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Posted by Mark Felgate

5 Examples of Good Engineering Practice Exceeding Minimum Requirements of Building Codes

September 17, 2020

As we progress in our growth as a design engineer, we have teachers along the way.  Some teachers are senior design engineers that instruct and teach us what good engineering practice is all about.  Some teachers are lessons learned from experiences that teach us that there may be a better way to design something.Some teachers are journals, papers, books (and even blogs) that share experiences that we can gleam some valuable lessons from.  Whichever teacher (or teachers) you have, whom have been mentored themselves, you gain insight on what good engineering practice is.  You also become more and more aware that codes are not design standards.  Rather, codes are minimum requirements to ensure the safety and well being of occupants in a building.

Codes do not provide direction for better use of a space, efficient use of a space, or achieving a better life cycle of a building or space.  As NPFA 70 (National Electrical Code) – 2017 Edition states in Paragraphs 90.1(A) and 90.1(B):

“The purpose of this Code (National Electrical Code) is the practical safeguarding of persons and property from hazards arising from the use of electricity.  This Code is not intended as a design specification or an instruction manual for untrained persons.”


“This Code contains provisions that are considered necessary for safety.  Compliance therewith and proper maintenance result in an installation that is essentially free from hazard but not necessarily efficient, convenient, or adequate for good service or future expansion of electrical use.”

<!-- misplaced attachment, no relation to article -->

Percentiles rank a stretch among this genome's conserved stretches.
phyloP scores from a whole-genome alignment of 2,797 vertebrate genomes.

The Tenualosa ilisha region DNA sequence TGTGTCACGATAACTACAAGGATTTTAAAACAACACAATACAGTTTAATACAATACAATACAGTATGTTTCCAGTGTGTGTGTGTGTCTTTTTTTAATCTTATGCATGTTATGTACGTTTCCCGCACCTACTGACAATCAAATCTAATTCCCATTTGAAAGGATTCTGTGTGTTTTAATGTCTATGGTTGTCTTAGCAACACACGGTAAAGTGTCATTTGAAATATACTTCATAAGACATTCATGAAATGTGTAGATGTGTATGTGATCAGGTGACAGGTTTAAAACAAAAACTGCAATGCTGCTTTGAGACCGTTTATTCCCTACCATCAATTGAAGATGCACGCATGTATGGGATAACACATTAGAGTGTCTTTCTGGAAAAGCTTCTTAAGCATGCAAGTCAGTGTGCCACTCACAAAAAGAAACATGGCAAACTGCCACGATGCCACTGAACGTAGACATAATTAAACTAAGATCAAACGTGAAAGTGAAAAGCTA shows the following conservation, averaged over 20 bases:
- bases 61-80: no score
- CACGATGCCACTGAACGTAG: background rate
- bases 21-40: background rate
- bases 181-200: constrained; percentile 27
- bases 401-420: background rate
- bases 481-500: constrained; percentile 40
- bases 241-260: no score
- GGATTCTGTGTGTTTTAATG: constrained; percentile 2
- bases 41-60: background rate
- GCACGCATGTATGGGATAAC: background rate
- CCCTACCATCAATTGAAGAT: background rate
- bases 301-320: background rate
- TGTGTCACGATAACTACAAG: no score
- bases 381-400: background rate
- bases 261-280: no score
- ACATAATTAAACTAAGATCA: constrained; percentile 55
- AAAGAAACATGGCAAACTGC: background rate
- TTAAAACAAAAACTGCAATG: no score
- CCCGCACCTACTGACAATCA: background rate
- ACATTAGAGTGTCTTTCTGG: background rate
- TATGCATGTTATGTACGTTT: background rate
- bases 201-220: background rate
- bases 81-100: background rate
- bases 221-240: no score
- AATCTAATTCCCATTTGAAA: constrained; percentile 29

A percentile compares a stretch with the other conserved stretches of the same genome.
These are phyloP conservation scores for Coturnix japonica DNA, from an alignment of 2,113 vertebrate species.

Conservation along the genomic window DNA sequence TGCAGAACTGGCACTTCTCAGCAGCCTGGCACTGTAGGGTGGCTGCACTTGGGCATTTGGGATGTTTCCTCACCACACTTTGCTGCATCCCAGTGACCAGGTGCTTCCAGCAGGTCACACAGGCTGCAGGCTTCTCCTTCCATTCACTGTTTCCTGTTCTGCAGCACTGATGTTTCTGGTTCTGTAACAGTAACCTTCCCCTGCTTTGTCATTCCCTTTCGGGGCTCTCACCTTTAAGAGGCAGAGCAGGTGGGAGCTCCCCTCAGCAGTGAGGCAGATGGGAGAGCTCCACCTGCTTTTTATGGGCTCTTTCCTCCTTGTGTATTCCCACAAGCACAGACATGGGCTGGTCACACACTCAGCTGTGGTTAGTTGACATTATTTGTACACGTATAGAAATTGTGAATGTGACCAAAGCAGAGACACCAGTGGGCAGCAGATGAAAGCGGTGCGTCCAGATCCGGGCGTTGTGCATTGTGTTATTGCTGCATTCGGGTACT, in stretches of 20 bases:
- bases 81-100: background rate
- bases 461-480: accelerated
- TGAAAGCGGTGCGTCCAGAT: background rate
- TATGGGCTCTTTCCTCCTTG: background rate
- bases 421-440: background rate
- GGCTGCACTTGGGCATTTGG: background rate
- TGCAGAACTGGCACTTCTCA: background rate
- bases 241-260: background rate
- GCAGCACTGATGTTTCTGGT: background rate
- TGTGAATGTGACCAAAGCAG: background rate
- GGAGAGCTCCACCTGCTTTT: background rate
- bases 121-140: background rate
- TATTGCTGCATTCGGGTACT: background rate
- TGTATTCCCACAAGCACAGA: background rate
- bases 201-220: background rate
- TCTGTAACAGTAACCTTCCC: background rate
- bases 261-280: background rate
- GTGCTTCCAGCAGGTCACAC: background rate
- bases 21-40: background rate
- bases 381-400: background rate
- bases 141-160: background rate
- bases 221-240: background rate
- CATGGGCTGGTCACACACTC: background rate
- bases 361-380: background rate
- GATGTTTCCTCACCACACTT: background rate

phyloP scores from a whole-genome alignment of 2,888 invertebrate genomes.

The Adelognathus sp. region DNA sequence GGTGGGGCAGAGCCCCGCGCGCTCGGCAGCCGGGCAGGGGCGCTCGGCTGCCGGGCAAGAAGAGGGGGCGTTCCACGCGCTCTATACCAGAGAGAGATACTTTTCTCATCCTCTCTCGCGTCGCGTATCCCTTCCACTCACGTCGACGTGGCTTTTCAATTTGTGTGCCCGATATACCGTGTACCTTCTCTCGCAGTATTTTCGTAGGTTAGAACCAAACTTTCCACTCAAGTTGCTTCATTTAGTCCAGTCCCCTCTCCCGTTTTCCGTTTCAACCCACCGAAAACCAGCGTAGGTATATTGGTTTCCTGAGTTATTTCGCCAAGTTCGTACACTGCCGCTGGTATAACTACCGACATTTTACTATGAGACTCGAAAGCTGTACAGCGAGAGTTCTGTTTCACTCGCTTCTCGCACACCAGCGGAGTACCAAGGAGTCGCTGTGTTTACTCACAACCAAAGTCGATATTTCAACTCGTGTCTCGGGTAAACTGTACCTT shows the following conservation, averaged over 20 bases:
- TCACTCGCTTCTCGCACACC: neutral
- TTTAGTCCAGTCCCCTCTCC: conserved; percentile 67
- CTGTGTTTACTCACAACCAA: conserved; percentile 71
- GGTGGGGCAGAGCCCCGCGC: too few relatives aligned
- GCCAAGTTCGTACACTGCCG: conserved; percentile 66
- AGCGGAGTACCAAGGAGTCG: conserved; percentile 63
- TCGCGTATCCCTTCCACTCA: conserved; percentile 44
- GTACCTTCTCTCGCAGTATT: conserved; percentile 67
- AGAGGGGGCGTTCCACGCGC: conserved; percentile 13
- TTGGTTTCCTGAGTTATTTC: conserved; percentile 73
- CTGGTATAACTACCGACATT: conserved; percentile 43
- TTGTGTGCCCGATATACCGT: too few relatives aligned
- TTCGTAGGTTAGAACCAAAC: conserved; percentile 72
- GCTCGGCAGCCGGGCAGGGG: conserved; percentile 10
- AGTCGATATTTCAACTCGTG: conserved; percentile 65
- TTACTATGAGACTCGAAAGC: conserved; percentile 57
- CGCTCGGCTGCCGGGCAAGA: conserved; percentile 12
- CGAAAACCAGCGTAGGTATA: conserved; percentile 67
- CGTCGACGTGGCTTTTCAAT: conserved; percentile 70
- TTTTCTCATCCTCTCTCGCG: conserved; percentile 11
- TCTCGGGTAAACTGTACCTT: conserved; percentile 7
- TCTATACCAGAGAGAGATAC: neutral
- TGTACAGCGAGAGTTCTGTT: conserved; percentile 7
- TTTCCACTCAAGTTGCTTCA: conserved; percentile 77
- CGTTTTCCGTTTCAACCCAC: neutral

I recently reviewed conditions in a building that illustrated this point with poignancy for the building Owner.  The Owner is now spending a significant amount of money repairing systems in the building that have already failed or shows signs of deterioration due to poor engineering practices or poor installation methods.  The following is a short list of possible design decisions or installation methods and the possible ramifications (some of which occurred in the building that I recently reviewed):

  • Use of Type M copper versus Type L copper tubing.  Type M is permissible to use but has a thinner wall structure.  Eventual leaks are more likely to occur with the use of Type M copper tubing.
  • ABS piping may be acceptable in many applications.  However, ABS does not like heat or tension; especially the combination of both.  ABS piping in the building will likely fail due to the impacts of both heat and tension.  Heat from electrical wires pressed up against the ABS and extremely hot water (including pouring boiling water down a drain in a kitchen), will cause rapid aging and deterioration of the ABS material.